String theory is the idea that electrons and other particles within an atom are not dots revolving around a nucleus but rather oscillating lines. In the field of theoretical physics, there are five major string theories, each one attempting to form an elusive Theory of Everything, a single mathematical formula to describe the physical interactions of the entire universe. But only this particular universe, since string theory also opens up the possibility of the mulitverse, layer upon layer of variant universes all with their own laws of physics.
The gap between Einstein’s general relativity and modern physicists’ quantum mechanics cannot be bridged without an entirely new theoretical construction. Researchers and theorists get close, discover that they need to construct another theoretical dimension or smaller particle that has a possibility of actually being observed in a real life experiment. They then test the new theory and move from there. What we can write about in a few pages of text require decades of experiments, new hypotheses, emerging talent from the university systems. Basically the five different string theories end up as untestable within any of our own sense of the word “test”.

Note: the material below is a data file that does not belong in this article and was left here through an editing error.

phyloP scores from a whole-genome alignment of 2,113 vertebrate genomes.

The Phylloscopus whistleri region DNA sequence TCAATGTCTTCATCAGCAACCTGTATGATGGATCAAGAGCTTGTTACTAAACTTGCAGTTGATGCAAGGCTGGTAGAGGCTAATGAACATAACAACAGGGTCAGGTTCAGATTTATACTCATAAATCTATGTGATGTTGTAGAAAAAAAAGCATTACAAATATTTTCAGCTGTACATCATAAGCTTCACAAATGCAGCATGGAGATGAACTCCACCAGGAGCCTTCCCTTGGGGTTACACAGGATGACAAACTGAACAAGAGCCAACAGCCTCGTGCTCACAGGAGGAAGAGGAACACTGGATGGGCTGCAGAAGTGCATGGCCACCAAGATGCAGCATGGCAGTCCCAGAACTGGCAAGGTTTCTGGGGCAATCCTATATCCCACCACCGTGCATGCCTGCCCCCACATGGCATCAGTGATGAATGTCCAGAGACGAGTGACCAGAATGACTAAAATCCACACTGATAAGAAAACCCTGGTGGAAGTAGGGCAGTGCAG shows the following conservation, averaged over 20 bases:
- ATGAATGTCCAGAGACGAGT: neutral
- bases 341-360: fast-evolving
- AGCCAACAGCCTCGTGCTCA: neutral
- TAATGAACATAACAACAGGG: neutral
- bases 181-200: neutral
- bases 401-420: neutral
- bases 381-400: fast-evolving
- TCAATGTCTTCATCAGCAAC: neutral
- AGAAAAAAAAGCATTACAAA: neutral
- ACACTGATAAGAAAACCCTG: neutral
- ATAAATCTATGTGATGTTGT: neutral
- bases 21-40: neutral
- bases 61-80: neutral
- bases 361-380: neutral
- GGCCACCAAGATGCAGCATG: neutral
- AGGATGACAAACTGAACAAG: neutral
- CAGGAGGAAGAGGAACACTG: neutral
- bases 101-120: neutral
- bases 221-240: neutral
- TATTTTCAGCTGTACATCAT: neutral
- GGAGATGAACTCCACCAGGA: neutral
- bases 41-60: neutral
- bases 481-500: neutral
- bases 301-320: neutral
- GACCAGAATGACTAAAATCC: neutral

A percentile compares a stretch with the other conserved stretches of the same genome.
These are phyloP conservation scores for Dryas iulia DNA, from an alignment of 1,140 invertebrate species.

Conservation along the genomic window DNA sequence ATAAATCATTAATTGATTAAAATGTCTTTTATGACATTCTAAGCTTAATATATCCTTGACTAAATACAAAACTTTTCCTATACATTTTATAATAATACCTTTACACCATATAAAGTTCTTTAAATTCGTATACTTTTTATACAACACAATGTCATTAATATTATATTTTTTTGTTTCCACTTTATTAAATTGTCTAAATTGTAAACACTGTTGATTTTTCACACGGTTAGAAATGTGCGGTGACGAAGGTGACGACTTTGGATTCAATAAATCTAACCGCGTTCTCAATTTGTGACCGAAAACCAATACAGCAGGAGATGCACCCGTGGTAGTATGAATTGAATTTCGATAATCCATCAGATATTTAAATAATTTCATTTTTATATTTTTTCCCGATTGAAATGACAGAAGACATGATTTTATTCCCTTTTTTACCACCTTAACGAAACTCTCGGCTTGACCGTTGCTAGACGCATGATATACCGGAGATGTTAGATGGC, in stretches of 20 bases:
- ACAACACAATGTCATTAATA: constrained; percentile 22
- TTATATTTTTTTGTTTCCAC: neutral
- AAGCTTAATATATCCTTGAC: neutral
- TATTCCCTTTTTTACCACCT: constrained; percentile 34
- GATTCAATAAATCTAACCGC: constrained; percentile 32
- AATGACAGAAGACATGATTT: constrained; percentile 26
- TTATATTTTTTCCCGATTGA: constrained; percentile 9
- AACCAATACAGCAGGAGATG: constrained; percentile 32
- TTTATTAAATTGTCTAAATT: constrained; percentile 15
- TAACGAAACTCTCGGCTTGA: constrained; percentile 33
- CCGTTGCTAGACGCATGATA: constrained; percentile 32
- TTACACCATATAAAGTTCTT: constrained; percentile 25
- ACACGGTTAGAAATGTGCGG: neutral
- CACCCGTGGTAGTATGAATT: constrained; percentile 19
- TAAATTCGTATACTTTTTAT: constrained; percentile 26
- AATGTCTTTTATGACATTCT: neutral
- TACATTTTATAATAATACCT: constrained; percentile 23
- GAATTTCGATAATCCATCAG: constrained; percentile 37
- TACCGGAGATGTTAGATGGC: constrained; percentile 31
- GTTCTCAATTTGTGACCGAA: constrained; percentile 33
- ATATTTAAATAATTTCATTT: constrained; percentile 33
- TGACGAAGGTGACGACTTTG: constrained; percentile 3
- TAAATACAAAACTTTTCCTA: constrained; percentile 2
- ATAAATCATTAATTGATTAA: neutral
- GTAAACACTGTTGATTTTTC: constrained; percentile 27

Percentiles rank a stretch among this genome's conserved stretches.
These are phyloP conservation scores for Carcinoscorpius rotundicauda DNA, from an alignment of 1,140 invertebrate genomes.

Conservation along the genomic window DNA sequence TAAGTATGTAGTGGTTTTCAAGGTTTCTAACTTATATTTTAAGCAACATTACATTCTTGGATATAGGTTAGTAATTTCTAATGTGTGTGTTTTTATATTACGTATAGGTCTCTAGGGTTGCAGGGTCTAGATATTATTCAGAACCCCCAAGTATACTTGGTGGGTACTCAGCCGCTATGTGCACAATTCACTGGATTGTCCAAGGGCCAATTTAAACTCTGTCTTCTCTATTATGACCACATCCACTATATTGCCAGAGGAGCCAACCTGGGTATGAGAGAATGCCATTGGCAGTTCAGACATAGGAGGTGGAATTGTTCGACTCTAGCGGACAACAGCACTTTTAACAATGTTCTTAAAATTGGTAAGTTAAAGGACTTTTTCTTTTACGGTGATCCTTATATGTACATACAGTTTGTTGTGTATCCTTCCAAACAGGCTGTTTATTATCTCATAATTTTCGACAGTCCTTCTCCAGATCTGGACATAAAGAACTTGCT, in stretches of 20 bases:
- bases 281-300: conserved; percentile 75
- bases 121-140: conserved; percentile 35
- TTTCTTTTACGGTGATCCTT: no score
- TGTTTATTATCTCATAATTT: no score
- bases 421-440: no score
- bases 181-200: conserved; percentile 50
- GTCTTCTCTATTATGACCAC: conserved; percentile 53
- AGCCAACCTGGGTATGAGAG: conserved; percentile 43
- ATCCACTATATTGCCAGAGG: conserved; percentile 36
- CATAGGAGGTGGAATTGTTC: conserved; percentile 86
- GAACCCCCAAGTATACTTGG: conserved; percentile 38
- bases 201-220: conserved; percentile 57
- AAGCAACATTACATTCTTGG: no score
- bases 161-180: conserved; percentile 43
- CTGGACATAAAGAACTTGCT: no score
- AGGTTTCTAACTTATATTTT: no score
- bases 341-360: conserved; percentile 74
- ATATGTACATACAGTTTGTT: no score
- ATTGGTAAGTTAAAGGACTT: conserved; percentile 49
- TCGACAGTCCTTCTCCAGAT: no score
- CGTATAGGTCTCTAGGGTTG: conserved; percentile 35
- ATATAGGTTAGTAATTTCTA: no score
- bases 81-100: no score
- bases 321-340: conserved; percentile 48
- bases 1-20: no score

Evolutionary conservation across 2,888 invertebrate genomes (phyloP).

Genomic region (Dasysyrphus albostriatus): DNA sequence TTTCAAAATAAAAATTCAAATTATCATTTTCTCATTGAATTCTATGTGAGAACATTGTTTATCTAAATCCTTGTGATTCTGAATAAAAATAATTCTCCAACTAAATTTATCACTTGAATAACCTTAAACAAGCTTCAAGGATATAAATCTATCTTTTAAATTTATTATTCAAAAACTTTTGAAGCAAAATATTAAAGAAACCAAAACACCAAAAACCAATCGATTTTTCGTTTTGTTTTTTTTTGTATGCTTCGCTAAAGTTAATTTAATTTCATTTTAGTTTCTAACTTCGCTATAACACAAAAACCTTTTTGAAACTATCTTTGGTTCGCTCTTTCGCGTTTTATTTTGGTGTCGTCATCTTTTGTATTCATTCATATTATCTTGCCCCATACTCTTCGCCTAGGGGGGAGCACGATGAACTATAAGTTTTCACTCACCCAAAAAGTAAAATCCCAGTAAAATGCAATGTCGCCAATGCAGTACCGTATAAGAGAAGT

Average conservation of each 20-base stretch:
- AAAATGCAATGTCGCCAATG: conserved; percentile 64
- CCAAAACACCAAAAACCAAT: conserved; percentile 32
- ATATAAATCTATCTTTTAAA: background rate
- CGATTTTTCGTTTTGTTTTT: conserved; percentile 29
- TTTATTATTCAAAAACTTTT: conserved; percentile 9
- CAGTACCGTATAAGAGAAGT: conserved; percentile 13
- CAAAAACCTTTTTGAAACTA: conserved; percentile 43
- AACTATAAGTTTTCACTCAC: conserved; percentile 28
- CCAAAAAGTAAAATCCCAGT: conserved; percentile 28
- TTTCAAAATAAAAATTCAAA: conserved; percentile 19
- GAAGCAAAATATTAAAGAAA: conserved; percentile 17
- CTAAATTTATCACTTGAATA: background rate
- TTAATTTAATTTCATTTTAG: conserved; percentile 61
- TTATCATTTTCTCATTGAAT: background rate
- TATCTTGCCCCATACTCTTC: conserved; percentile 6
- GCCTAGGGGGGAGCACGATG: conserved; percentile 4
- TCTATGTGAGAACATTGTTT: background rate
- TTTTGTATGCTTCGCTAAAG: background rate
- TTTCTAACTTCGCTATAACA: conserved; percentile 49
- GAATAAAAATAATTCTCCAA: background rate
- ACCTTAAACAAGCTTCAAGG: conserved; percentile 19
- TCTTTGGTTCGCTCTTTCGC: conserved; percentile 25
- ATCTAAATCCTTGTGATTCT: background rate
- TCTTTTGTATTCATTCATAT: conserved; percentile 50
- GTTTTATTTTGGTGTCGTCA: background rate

Is it at all possible to violate the second law of thermodynamics, the one that says that disorder can never decrease but only come to an uneasy and most likely temporary equilibrium? Disorder can never be reversed (says the law); work is always undone. Any momentum towards disorder is natural, adequate in purpose, sometimes easy to see, like a laundry hamper filling with dirty socks. You may clean the socks once the bag is full but you must always introduce work and calories and heat in order to do so. Yet the socks end up back in the hamper, a bit more worn than they were previously, just as the feet they were on are a bit more worn as well. There are no solutions to avoid the eventual disorder of the socks. Simply letting them be, letting them sit completely still on the top shelf of a closet, even keeping them sealed up in the packaging they came in, does nothing but add infinitesimally small amounts of time to the universes’ plan to make those bound threads and space-age polymers into random scatters of particles.
Our own natural equilibrium most likely occurs as billions of free range molecules in the air, water and soil, not as the pliable warm flesh we are accustomed to. It is the whole mythology of “dust to dust” backed up by centuries of true observation as well as various thought experiments. My name, the shop in the breezeway, the oscilloscope — all temporary formations of matter and minutia studied with head scratching and dreams, the calculations drawn on chalk boards here and there, populating the archeology of our dim understanding of time and its infinite patience. Are we ourselves neither strings nor particles, rather just random assemblies of physical actions, chemical reactions and hypotheses about which cupboard holds the plates in a stranger’s house?